- November 1, 2019
- Posted by: Alyson Van Hooser
- Category: Generations, Leadership Development, Managing Change
Warning: I just read a New York Times article about Gen Z that set me on fire! Consider yourself warned. If you’re a leader who is dreading hiring more young employees, or if you are a leader dying to know if the next generation is going to bring anything good to the table, this message is for you!
3 Reasons Gen Z Make Great Employees
With headlines such as the one published recently from The New York Times: “‘Ok Boomer’ Marks The End Of Friendly Generational Relations, major media outlets are oftentimes incorrectly shaping the way leaders view entire generations in today’s workforce. I am all for freedom of speech, so since I spend my time researching generations and training leaders to successfully navigate today’s multi-generation workforce, I want to share a different perspective with you on why this is not the end of friendly generational relations.
As a millennial, it may be surprising to you that I don’t even necessarily like that term. Why? Because it feels like most of the time when the term is used, someone is talking about my generation in a negative light…in a way that is very different than how I see myself and my peers. The Center for Generational Kinetics latest research proves that “Millennials are breaking into two different generational groups”. That in and of itself allows many millennials like me to take a sigh of relief at the fact that there is proof that all millennials are not entitled, under-performing employees who just want to drink coffee all day. I wonder if that will be the same story for Gen Z. Gen Z is only about 24 years old and younger right now, so time will tell. I want to go ahead and share three reasons everyone can get excited about as Gen Z enters the workplace and takes on leadership roles.
Gen Z Craves Relationship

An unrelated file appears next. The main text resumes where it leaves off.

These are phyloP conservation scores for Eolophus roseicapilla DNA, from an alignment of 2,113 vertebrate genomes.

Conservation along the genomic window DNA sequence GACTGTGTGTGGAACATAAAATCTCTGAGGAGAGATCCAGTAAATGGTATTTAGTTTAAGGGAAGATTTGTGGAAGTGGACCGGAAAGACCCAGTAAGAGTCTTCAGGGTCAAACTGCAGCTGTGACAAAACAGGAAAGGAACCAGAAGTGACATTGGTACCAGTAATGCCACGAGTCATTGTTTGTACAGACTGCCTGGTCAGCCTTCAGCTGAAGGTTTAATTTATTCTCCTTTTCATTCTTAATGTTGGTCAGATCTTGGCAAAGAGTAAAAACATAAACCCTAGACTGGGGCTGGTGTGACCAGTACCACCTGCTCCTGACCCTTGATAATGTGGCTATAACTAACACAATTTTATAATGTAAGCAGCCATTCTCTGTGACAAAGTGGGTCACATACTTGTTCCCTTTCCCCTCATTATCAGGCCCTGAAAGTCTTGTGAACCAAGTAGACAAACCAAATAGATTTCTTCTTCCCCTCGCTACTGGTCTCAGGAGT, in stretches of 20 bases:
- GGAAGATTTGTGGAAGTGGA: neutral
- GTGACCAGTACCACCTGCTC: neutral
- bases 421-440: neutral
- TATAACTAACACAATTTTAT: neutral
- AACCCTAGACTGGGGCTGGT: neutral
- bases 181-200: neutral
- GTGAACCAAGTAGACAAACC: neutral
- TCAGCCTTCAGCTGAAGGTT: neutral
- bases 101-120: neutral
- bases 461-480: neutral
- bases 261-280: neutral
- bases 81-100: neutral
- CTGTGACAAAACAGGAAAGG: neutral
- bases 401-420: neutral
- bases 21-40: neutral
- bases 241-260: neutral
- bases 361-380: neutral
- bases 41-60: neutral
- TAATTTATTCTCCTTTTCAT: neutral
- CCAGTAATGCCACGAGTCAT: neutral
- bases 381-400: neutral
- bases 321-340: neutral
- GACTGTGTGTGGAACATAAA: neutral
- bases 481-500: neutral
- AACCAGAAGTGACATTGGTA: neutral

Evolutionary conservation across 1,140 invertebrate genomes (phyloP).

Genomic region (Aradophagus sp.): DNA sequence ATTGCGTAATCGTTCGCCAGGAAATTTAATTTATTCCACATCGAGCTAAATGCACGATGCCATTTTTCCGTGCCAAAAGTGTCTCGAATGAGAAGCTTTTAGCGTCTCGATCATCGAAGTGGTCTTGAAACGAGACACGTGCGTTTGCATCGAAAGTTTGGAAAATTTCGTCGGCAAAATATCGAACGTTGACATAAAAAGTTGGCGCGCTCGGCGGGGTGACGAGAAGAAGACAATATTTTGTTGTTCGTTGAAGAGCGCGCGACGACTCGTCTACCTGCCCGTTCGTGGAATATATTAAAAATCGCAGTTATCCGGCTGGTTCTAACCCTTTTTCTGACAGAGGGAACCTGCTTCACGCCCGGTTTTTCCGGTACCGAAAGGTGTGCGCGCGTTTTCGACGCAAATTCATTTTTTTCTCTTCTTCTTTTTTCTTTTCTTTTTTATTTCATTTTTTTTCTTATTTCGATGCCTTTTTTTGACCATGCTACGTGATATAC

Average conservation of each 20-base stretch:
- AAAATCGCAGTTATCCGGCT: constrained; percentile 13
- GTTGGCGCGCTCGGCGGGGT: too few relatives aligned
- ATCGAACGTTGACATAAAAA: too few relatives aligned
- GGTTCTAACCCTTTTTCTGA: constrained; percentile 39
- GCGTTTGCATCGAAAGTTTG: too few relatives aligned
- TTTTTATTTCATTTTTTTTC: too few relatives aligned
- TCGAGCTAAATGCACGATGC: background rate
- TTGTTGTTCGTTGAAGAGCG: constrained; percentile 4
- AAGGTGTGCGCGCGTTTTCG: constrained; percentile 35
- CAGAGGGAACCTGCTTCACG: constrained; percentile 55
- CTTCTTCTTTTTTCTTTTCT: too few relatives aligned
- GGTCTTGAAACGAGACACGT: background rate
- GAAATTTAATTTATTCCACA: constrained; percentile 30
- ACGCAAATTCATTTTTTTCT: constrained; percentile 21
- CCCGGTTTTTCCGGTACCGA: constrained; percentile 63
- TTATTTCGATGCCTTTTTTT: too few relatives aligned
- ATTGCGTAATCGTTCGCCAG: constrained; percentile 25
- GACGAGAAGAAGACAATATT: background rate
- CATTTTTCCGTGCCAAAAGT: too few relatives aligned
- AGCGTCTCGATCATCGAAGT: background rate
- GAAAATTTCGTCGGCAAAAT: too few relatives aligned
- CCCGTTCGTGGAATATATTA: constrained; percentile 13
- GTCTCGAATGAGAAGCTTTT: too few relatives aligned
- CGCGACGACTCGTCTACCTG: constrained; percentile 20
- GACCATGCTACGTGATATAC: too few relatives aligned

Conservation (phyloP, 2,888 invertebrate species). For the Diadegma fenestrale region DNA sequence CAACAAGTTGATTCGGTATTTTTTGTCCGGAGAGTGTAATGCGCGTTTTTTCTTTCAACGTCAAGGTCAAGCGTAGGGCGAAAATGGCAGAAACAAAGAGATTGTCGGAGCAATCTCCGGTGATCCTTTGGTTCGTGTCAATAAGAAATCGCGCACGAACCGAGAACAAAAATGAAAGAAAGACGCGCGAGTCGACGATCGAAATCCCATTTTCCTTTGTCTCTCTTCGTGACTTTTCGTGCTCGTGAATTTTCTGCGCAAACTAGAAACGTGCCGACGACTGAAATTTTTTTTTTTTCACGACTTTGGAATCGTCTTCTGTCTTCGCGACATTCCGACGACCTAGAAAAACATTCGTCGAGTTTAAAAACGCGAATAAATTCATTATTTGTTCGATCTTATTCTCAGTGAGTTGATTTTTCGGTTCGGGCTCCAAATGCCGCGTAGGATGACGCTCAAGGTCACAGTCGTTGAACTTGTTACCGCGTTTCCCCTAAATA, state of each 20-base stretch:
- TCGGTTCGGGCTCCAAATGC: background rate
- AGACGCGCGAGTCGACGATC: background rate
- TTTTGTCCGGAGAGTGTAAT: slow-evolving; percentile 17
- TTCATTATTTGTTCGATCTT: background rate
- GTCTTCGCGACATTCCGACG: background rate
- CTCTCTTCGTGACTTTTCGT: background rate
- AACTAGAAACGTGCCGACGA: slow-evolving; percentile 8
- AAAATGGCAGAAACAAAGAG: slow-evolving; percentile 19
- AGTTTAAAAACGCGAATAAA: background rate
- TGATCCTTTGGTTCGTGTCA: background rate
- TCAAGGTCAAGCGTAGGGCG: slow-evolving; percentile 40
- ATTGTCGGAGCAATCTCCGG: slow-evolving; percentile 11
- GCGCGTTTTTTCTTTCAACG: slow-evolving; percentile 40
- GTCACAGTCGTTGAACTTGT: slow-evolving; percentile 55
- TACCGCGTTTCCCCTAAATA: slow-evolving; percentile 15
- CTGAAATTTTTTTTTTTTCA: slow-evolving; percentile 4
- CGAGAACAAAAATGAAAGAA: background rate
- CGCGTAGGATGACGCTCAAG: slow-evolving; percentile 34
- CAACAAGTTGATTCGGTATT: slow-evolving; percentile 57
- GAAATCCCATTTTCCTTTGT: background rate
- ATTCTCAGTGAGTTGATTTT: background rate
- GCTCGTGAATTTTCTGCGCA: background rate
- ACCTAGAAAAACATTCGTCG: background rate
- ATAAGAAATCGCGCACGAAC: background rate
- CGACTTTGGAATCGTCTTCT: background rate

Parenting always plays a huge role in shaping a person. Gen Z’s parents are Gen X. Gen X grew up in a time when, in most families, both parents worked. Because Gen X was at home often without their parents, this created a more distant relationship between parents and children of that time. Because many in Gen X grew up without a close relationship with their parents, like every other generation, they are making up for it with their own kids. Gen X is focused on building strong relationships with their Gen Z kids.
What does this mean for leaders in the business world? Better performance control.
As Gen Z becomes a bigger part of your workforce, you can rest easy knowing that many of them want to build a relationship with you! They want to learn about you, hear from you, and talk with you often. Why? They have that same close relationship with their parents. This means that as you are controlling performance and results through the people side of your business, you will be met with someone who is eager to hear from you. Where the “‘Ok Boomer…’” New York Times article I mentioned earlier would have you think Gen Z could care less what seasoned leaders have to say, I would disagree. From the Gen Zs I know personally, I see young people putting out a welcome mat for leaders, not a stop sign.
Gen Z is Ready to Get Their Hands Dirty
We’ve all heard and seen the world roll their eyes at Millennials getting participation trophies. Because of the damage those meaningless trophies did for some, Gen X is drilling into Gen Z’s heads that they have to work really hard for their success.